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In another writeup about elections, I wrote that "there are no standard elections", and for those of us who have drunken of the intoxicating nectar that is politics, there are no dull elections either. However, if I had to impugn the importance and great fun that is the United States' process of choosing a president, I would probably choose the election of 1996 as one of the more lackluster elections.

The 1996 election pitted incumbent President Bill Clinton against Bob Dole, the Republican Senate Majority Leader from Kansas. Third party candidate H. Ross Perot also ran, but was less important of a factor than he was in 1992. There was also other minor party candidates, but none of them played that important of a roll in the election. Bill Clinton secured his nomination by being the incumbent President. H Ross Perot secured his nomination by being the billionaire financer of his own party. And Bob Dole, according to the conventional wisdom (which in this case is probably right), secured his nomination by being a senior Republican leader who earned his nomination as a reward for years of service in the party. Bill Clinton's running mate remained Al Gore, Bob Dole chose Jack Kemp, a former representative from New York, and H Ross Perot chose Pat Choate, an academic economics Professor.

Unseating a sitting President is not usually an easy task, unless there is a weakened economy or some major scandal. Clinton had a strong economy (and, as yet), no major scandals. The Republican Party had made a very strong showing in the 1994 House races, but this seemed to be a reaction against Clinton's 1992 victory, rather than a real sea change in the opinions of the American electorate. For this reason, it is probably that Dole would have had to do something miraculous to have a chance of winning. Although I don't imagine that many would admit it, the Republicans probably knew that they would not win, and campaigned accordingly.

The 1996 election was the last election in which I was too young to vote. If I had been older, I might have understood a bit more of the context of the election, and if I was a bit younger, I might have learned more about the election more through study than through my own experiences. As it is, I mostly think about this election through the vague impressions of a 17 year old who wasn't very interested in conventional politics at the time. The 1990s were an era when, at least on the surface, there were no great foreign challenges, and American society was, at least on the surface, without major crises. Without any major issues to drive the election, Bob Dole did fine at appealing to the base, capturing much of the South, Prairie and Mountain states, but he didn't seem to have any strategy for appealing to middle-of-the-road or suburban voters who were happy enough with the way things were going. Bob Dole was also harmed by a mockery of him as an out-of-touch old man that was somewhat cruel, but also somewhat deserved. The candidate running against the incumbent often has to provide the burden of proof to the electorate, and Dole failed to do that, and thus lost the election.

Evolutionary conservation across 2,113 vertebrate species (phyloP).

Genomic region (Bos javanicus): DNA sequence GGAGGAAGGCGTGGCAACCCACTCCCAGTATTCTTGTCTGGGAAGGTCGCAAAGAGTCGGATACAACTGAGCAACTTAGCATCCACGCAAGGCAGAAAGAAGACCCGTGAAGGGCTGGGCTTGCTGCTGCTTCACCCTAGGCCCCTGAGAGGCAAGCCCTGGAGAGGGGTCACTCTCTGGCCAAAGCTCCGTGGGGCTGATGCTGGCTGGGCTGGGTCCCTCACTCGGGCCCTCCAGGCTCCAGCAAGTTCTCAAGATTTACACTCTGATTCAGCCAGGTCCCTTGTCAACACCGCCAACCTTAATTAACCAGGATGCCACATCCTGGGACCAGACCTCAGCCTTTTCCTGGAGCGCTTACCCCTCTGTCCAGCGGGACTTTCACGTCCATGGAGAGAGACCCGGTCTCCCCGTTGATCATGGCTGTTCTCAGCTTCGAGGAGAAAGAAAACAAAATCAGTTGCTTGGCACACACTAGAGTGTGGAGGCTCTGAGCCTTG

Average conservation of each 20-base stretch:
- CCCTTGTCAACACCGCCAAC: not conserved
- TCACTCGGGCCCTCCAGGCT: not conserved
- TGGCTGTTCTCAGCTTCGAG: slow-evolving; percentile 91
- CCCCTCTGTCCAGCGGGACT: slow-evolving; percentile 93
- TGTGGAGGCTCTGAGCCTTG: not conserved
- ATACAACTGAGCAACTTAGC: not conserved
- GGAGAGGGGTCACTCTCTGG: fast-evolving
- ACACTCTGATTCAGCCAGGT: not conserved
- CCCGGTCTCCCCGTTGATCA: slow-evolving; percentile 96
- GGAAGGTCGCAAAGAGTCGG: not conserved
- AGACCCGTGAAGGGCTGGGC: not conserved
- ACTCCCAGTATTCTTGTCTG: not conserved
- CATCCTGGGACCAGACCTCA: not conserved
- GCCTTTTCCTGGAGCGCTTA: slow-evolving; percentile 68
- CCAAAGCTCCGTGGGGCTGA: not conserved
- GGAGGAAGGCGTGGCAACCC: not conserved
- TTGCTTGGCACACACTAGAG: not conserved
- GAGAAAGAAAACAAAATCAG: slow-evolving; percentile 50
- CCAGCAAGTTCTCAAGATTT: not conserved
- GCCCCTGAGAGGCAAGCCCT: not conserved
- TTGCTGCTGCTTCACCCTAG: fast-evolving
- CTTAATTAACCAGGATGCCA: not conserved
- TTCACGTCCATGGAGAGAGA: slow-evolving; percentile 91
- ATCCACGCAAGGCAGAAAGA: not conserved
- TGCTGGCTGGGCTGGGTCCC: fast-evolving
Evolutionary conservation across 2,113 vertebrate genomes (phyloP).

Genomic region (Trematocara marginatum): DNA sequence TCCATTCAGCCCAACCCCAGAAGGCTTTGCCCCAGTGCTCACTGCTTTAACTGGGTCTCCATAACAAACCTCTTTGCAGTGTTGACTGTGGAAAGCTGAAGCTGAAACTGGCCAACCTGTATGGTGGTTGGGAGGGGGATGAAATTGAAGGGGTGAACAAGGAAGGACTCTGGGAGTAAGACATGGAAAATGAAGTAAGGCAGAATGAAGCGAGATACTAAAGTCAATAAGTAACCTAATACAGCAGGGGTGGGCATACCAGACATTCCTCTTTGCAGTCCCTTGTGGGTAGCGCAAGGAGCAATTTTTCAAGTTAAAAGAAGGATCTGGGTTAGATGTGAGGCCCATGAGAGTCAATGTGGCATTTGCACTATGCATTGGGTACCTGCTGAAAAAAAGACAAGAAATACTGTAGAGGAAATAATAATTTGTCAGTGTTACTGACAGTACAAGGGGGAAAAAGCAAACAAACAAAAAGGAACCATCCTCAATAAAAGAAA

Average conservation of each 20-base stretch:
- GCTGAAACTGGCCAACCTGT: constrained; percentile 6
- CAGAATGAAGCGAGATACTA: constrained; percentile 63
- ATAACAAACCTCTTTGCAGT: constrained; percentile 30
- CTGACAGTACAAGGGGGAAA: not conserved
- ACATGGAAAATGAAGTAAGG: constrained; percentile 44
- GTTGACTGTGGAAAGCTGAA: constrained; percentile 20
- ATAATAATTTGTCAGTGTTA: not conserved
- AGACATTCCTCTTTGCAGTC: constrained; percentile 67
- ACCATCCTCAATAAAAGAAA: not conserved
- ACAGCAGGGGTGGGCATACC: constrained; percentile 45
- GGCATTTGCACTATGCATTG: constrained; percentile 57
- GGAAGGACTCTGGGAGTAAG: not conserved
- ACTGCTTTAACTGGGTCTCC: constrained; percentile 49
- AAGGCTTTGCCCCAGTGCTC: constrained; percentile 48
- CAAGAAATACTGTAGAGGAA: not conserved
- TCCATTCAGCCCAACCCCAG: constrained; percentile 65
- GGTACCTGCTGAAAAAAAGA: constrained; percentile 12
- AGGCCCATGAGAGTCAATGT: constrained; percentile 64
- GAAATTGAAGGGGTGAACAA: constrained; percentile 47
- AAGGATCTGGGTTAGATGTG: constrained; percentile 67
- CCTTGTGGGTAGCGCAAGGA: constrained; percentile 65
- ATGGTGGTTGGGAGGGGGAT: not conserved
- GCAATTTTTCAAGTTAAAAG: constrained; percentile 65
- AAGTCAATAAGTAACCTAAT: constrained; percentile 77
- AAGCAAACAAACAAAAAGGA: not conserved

The election had a few lasting effects. The most important of these, I think, was to show that the basic electoral outline that had started in 1992, where the West Coast, Upper Midwest and Middle Atlantic and New England were reliably Democratic, was not just a fluke, but would probably continue for some years. The second was that H Ross Perot's reform movement seemed to run out of steam, both electorally and ideologically, garnering far less votes than in 1992, and also failing to stimulate debate. The third point was that while the Democratic Party's "Coastal" base was very close to being a lock on the electoral college, they would need another region to push them over the edge, which came in the form of Clinton and Gore's ability to win votes in their home region of the South/Appalachia. The fourth point, as mentioned, is that any candidate hoping to unseat, or even run a serious campaign against an incumbent with a healthy economy has to pick an issue that resonates with the electorate strongly.

In all, as I said in my introduction, the 1996 election was perhaps one of the least interesting elections of modern years, both for students of politics, and for its impact on popular culture. However, it is still a piece that has to be understood if we are to understand some of the more interesting elections that surrounded it.

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